Excited to hear from Louis Joseph at the next Design Museum Mornings? We are too! We spent some time with Louis Joseph this week, and here’s what he said.
“Passion tends to abound at PUMA and there are very few instances when designers have to search for inspiration.”
Louis Joseph, Global Director of Strategy & Innovation at PUMA • Design Museum Mornings April presenter
DMB: How much is the professional athlete involved in the process of designing footwear at PUMA?
Joseph: The extent to which the athlete is involved has a lot to do with our familiarity with them as individuals. This means getting to know the characteristics and meticulous requirements of the individual and creating the footwear to best serve them. Most professional athletes have busy schedules but, they and we, find it important to make an effort to connect regarding all matters of product creation and performance expectations, no matter where we might be traveling in the world. More than anything, the understanding that we form with our footballers, sprinters, golfers, and F1 pilots is robust.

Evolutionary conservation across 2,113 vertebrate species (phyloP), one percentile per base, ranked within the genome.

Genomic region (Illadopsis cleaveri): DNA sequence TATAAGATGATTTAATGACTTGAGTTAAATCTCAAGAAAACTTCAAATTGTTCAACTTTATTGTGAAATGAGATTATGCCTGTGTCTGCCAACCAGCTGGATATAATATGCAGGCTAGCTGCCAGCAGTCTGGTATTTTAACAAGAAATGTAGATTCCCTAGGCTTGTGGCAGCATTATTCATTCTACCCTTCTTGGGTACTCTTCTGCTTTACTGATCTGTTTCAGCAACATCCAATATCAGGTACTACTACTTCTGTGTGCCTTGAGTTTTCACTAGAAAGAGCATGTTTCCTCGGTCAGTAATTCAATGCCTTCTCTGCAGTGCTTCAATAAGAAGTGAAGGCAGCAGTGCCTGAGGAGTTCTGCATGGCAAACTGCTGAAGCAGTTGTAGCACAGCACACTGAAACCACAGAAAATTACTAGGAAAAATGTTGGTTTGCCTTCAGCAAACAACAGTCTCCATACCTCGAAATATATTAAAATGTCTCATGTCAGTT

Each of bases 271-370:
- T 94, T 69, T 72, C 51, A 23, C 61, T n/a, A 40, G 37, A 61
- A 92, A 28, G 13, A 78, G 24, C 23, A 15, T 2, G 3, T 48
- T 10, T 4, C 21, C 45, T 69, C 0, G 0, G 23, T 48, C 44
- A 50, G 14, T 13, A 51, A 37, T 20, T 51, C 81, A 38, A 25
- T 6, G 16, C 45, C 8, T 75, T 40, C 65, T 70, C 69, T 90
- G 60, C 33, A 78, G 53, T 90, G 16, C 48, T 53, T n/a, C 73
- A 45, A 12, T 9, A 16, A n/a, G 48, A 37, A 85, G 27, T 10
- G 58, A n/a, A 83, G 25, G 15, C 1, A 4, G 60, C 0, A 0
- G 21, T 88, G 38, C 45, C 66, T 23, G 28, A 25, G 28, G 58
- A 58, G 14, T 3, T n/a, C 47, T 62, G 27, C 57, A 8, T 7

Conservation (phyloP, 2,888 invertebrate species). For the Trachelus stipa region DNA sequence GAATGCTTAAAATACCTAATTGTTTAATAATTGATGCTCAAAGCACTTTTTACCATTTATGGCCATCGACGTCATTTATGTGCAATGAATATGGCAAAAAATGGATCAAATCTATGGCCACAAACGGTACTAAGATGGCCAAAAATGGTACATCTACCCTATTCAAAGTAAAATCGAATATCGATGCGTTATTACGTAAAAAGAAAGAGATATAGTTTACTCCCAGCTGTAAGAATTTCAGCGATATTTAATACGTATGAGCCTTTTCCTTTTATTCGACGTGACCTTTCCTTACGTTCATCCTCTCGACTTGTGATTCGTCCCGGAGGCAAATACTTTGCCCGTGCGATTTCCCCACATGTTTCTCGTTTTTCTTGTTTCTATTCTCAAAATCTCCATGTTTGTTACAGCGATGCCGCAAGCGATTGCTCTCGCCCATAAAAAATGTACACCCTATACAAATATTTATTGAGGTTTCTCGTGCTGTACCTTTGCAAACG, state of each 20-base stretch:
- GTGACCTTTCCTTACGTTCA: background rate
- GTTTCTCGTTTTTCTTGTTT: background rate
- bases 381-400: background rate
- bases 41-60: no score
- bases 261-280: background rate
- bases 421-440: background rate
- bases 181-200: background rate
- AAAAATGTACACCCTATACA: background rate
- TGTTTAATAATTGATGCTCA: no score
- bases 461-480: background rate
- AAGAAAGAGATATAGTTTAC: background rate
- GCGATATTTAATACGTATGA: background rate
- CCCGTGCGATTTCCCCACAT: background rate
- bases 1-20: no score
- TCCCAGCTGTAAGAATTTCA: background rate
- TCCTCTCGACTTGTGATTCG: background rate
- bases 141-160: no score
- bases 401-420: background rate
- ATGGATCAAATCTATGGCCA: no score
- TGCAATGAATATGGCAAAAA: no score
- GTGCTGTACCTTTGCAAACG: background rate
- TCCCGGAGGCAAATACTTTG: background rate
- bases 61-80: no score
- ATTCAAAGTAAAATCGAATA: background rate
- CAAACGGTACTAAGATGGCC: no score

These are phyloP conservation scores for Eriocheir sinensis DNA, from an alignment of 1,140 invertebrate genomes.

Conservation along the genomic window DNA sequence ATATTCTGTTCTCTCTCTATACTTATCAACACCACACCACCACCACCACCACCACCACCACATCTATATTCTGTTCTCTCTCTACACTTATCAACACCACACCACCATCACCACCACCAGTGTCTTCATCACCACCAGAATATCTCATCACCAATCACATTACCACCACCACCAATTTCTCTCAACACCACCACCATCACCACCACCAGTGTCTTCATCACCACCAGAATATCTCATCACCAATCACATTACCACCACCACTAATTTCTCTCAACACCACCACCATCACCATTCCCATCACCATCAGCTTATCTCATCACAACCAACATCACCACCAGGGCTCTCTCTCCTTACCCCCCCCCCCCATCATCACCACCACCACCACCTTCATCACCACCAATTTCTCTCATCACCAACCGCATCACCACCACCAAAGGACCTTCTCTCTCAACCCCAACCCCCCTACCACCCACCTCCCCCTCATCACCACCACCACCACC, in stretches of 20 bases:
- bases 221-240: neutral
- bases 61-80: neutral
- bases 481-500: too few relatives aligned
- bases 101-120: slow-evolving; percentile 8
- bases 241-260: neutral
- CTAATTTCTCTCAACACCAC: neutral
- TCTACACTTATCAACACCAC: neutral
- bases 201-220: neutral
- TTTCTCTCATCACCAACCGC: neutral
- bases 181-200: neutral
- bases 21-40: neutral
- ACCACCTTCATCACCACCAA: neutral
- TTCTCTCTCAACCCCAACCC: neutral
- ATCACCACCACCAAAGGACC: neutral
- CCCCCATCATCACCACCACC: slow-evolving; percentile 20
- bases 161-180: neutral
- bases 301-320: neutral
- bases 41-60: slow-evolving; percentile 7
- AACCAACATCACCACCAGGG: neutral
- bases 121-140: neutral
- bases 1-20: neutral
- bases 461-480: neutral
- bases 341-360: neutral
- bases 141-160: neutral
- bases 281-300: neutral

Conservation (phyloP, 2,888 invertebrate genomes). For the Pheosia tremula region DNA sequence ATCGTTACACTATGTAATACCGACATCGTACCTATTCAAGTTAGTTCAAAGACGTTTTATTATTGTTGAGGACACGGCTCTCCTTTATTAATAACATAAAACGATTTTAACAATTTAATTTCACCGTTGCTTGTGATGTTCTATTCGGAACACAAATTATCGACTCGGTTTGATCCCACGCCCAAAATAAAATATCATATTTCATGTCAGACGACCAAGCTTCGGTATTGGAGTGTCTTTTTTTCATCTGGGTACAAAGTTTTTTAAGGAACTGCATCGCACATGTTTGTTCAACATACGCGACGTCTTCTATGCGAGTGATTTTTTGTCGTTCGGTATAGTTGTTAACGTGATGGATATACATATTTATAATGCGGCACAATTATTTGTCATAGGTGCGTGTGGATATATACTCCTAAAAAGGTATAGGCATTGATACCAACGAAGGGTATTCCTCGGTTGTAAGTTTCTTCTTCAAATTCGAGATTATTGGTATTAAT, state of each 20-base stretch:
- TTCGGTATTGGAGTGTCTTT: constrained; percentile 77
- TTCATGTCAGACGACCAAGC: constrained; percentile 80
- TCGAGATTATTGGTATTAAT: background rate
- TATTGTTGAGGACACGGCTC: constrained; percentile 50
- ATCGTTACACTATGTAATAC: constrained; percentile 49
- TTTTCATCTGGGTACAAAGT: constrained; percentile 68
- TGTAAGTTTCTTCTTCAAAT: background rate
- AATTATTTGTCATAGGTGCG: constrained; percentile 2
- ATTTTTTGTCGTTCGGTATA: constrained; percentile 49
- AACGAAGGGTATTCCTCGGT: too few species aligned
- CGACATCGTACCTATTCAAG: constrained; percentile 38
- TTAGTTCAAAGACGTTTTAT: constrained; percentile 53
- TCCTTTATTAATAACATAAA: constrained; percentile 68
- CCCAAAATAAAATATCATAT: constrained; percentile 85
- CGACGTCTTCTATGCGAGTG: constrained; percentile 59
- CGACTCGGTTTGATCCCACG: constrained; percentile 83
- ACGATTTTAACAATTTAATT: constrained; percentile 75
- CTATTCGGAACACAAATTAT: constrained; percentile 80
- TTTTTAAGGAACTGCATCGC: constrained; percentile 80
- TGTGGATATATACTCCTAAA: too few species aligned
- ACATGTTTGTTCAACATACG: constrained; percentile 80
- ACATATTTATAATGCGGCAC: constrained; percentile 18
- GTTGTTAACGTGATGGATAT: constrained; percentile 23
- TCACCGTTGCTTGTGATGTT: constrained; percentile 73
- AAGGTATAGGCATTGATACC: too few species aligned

DMB: Is there a huge difference in emotional impact when designing performance footwear verses designing an everyday pair of shoes?
Joseph: PUMA designers are highly passionate about whatever type of footwear they are producing. Within our creative process the consumer is always the center of attention whether they are a performance athlete or have a desire for premium style and fashion. Technology and performance are certainly of high demand but the emotional connections and rich experiences that great products generate are what makes a company truly consumer centric. Passion tends to abound at PUMA and there are very few instances when designers have to search for inspiration.
DMB: What was PUMA’s response to the Marathon Bombing on both local and global levels?
Joseph: The response was shock and sadness. I think for all members of the Boston community such a tragic event has provided us with a time to pause and consider the bravery of real heroes such as all of our first responders who we often take for granted. Ultimately, we continue to gain a sense of perspective from last year’s marathon and our goal is to not lose sight of that as we become entrenched and involved in sports every day. However, if sport is a metaphorical journey of challenge and achievement, tragedy and triumph, then I know that we are all extremely excited for the 2014 marathon where Boston’s runners and supporters will illustrate a strength of character and resilience that will be truly powerful and uplifting.